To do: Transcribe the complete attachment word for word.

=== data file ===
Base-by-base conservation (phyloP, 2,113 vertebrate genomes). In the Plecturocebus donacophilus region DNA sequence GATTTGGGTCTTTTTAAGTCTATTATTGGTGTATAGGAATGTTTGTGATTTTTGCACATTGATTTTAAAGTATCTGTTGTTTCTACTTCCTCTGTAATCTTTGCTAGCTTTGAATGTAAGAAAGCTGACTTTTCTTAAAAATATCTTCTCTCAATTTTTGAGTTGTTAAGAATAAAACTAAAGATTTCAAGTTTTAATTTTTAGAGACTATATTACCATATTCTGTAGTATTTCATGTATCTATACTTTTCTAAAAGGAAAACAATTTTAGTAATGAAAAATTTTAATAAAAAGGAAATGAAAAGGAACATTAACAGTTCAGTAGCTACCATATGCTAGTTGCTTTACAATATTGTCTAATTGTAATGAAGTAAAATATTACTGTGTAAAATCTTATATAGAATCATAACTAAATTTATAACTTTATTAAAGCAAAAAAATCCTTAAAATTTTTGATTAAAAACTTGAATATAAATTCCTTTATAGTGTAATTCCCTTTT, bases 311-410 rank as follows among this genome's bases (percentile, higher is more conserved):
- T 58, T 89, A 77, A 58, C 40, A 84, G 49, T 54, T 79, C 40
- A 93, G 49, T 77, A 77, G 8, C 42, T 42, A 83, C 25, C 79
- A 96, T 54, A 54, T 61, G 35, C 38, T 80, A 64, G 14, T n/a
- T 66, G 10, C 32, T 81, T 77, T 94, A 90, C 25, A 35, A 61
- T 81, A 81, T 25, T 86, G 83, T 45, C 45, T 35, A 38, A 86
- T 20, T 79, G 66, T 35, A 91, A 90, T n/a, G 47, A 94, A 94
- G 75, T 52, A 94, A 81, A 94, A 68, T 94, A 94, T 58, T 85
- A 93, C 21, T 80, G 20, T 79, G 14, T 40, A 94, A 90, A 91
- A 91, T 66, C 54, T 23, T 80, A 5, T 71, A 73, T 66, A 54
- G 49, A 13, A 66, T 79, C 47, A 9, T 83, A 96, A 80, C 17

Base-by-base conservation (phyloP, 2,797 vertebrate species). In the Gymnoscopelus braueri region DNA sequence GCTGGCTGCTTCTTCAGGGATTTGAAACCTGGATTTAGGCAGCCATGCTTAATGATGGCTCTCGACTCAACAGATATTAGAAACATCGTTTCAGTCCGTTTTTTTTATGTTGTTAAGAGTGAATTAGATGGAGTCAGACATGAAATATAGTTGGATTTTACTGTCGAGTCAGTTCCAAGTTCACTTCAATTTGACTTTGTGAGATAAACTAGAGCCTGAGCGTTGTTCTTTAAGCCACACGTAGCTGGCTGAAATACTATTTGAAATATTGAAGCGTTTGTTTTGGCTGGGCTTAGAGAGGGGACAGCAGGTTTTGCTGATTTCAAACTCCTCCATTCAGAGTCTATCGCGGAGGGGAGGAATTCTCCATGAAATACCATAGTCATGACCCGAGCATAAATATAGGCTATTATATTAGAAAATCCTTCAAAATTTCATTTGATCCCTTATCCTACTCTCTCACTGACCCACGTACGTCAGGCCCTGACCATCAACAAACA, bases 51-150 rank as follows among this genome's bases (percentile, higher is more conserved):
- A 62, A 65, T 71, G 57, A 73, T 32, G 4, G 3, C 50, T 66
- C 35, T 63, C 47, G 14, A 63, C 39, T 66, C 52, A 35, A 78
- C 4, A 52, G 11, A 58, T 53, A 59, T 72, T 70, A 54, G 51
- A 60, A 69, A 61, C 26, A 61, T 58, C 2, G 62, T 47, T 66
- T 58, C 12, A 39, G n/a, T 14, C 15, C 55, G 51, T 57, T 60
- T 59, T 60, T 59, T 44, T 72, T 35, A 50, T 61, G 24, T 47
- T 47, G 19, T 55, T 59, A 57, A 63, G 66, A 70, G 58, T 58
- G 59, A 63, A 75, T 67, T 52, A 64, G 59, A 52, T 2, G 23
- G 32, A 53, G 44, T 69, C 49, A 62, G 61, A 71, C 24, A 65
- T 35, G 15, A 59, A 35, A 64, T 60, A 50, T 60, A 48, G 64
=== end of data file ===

Base-by-base conservation (phyloP, 2,113 vertebrate genomes). In the Plecturocebus donacophilus region DNA sequence GATTTGGGTCTTTTTAAGTCTATTATTGGTGTATAGGAATGTTTGTGATTTTTGCACATTGATTTTAAAGTATCTGTTGTTTCTACTTCCTCTGTAATCTTTGCTAGCTTTGAATGTAAGAAAGCTGACTTTTCTTAAAAATATCTTCTCTCAATTTTTGAGTTGTTAAGAATAAAACTAAAGATTTCAAGTTTTAATTTTTAGAGACTATATTACCATATTCTGTAGTATTTCATGTATCTATACTTTTCTAAAAGGAAAACAATTTTAGTAATGAAAAATTTTAATAAAAAGGAAATGAAAAGGAACATTAACAGTTCAGTAGCTACCATATGCTAGTTGCTTTACAATATTGTCTAATTGTAATGAAGTAAAATATTACTGTGTAAAATCTTATATAGAATCATAACTAAATTTATAACTTTATTAAAGCAAAAAAATCCTTAAAATTTTTGATTAAAAACTTGAATATAAATTCCTTTATAGTGTAATTCCCTTTT, bases 311-410 rank as follows among this genome's bases (percentile, higher is more conserved):
- T 58, T 89, A 77, A 58, C 40, A 84, G 49, T 54, T 79, C 40
- A 93, G 49, T 77, A 77, G 8, C 42, T 42, A 83, C 25, C 79
- A 96, T 54, A 54, T 61, G 35, C 38, T 80, A 64, G 14, T n/a
- T 66, G 10, C 32, T 81, T 77, T 94, A 90, C 25, A 35, A 61
- T 81, A 81, T 25, T 86, G 83, T 45, C 45, T 35, A 38, A 86
- T 20, T 79, G 66, T 35, A 91, A 90, T n/a, G 47, A 94, A 94
- G 75, T 52, A 94, A 81, A 94, A 68, T 94, A 94, T 58, T 85
- A 93, C 21, T 80, G 20, T 79, G 14, T 40, A 94, A 90, A 91
- A 91, T 66, C 54, T 23, T 80, A 5, T 71, A 73, T 66, A 54
- G 49, A 13, A 66, T 79, C 47, A 9, T 83, A 96, A 80, C 17

Base-by-base conservation (phyloP, 2,797 vertebrate species). In the Gymnoscopelus braueri region DNA sequence GCTGGCTGCTTCTTCAGGGATTTGAAACCTGGATTTAGGCAGCCATGCTTAATGATGGCTCTCGACTCAACAGATATTAGAAACATCGTTTCAGTCCGTTTTTTTTATGTTGTTAAGAGTGAATTAGATGGAGTCAGACATGAAATATAGTTGGATTTTACTGTCGAGTCAGTTCCAAGTTCACTTCAATTTGACTTTGTGAGATAAACTAGAGCCTGAGCGTTGTTCTTTAAGCCACACGTAGCTGGCTGAAATACTATTTGAAATATTGAAGCGTTTGTTTTGGCTGGGCTTAGAGAGGGGACAGCAGGTTTTGCTGATTTCAAACTCCTCCATTCAGAGTCTATCGCGGAGGGGAGGAATTCTCCATGAAATACCATAGTCATGACCCGAGCATAAATATAGGCTATTATATTAGAAAATCCTTCAAAATTTCATTTGATCCCTTATCCTACTCTCTCACTGACCCACGTACGTCAGGCCCTGACCATCAACAAACA, bases 51-150 rank as follows among this genome's bases (percentile, higher is more conserved):
- A 62, A 65, T 71, G 57, A 73, T 32, G 4, G 3, C 50, T 66
- C 35, T 63, C 47, G 14, A 63, C 39, T 66, C 52, A 35, A 78
- C 4, A 52, G 11, A 58, T 53, A 59, T 72, T 70, A 54, G 51
- A 60, A 69, A 61, C 26, A 61, T 58, C 2, G 62, T 47, T 66
- T 58, C 12, A 39, G n/a, T 14, C 15, C 55, G 51, T 57, T 60
- T 59, T 60, T 59, T 44, T 72, T 35, A 50, T 61, G 24, T 47
- T 47, G 19, T 55, T 59, A 57, A 63, G 66, A 70, G 58, T 58
- G 59, A 63, A 75, T 67, T 52, A 64, G 59, A 52, T 2, G 23
- G 32, A 53, G 44, T 69, C 49, A 62, G 61, A 71, C 24, A 65
- T 35, G 15, A 59, A 35, A 64, T 60, A 50, T 60, A 48, G 64